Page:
3. A rain jacket or waterproof jacket
This is probably the most essential of the gorilla trekking gear items to bring. Why? Because the tropical areas mountain gorillas inhabit are lush and green for a reason and rains can occur anytime, even in the dry season. The last thing you want is to be in the middle of the jungle and for it start pouring down without sufficient covering.
Things to consider when choosing a waterproof jacket for gorilla trekking:
- Make sure that your waterproof jacket is light, especially if you are going to see the gorillas in the drier summer months when it can get pretty warm. But make sure that you do not buy one of those incredibly lightweight and paper thin jackets that will probably end up being pierced by the many branches and vegetation you will be walking through.
- It should also be breathable and not trap your body heat inside or you will be wearing a lot as you exert yourself walking around the mountains.
- Opt for safari colours. Khaki, green, brown and avoid bright neon colours that cannot be found easily in the wild.
- A hoodie is a must, make sure your rain jacket has one so your head and body actually stay dry.
- Read the reviews of other people and make sure the rain jacket is not just water resistant but actually waterproof so you and your camera and other electronic equipment stay dry. There is a big difference between water resistant and waterproof if you need to be walking in the pouring rain for a while, water resistant jackets eventually get wet and let the water and moisture seep through.
Here are some thoroughly reviewed suggestions for waterproof jackets that fulfill the criteria above.
4. Hair bandana or hat
If you have long hair, an easy way to ensure your hair doesn’t get stuck in the branches or end up filled with stuff falling from trees is to wear a hat or bandana. I found bandanas to be quite useful because they are light and you can pull them down as soon as you get out of the park if it is hot.
Here are some options:
5. Waterproof, hiking shoes with grip
The type of shoes you bring gorilla trekking will be your salvation or your fall. The local park rangers and guides all wear gumboots. They serve the main purpose of keeping you warm, even if you have to cross rivers, and have the necessary grip and shape to walk in the mud, the sliding soil and the uneven terrain. However, gumboots may not be the easiest to pack so alternatively, pack waterproof gore-tex hiking boots. The boots need to be ankle high at least and keep you dry should it rain or should you step in puddles, mud or rivers.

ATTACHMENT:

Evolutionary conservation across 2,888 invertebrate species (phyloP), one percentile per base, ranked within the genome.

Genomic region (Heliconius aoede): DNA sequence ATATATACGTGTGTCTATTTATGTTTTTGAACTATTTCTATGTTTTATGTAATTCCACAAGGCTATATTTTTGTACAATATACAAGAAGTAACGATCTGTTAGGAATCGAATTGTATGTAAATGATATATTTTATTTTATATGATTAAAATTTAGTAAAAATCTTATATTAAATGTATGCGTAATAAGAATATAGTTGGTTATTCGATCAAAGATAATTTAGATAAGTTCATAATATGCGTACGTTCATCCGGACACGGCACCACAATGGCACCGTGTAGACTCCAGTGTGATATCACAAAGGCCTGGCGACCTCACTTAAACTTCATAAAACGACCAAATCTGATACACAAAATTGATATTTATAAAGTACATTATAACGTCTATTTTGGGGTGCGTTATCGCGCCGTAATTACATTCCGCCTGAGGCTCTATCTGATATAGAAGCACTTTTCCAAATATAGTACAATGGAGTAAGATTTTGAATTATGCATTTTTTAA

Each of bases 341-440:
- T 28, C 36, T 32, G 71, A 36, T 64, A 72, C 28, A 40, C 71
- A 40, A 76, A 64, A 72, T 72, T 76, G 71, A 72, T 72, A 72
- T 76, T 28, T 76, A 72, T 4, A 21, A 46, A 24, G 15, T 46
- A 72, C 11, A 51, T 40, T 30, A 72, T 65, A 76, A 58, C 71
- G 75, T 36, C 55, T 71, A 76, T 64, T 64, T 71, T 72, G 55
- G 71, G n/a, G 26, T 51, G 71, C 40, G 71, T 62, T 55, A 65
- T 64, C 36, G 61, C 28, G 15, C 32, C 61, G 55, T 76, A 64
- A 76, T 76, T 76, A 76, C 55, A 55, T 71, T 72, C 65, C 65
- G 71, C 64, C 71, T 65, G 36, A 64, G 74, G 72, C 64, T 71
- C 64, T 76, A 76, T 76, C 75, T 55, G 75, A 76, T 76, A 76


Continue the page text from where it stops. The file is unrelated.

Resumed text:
Under no circumstance should you wear open shoes or hiking sandals. Your feet need to be protected from the many stinging plants, branches and insects which inhabit this rich ecosystem.
Some things to consider when buying a pair of waterproof, gore-tex hiking boots:
- Make sure the boots reach at least your ankle so they protect you from twisting it in case of a fall or if you slip in the very slippery and muddy terrain.
- Do not be afraid to spend some money on these, they can make the difference between a miserable experience and a memorable one. Also, they will probably last you a lifetime and you can use them for all your outdoor trips.
- Brands like Timberland have been making gore-tex boots for decades. In fact, the one below is the one I first bought for my gorilla trekking in Uganda 10 years ago and then used again for my gorilla trekking excursion in Rwanda. They were perfect.
- Make sure they are hard leather so that the tip of the boot protects your toes from hitting any rocks. The Timberland ones below do that, the leather at the tip of the boot is so hard that you can pretty much kick a rock and your toes will feel nothing.
- Pick a size that can fit a pair of thick socks.
6. Waterproof backpack
All of your belongings will be stored inside a backpack which you can carry with you on the trek or hire local porters to carry for you. Either way, it is important for that bag to be waterproof so that all your camera equipment stays dry.
7. Mosquito repellent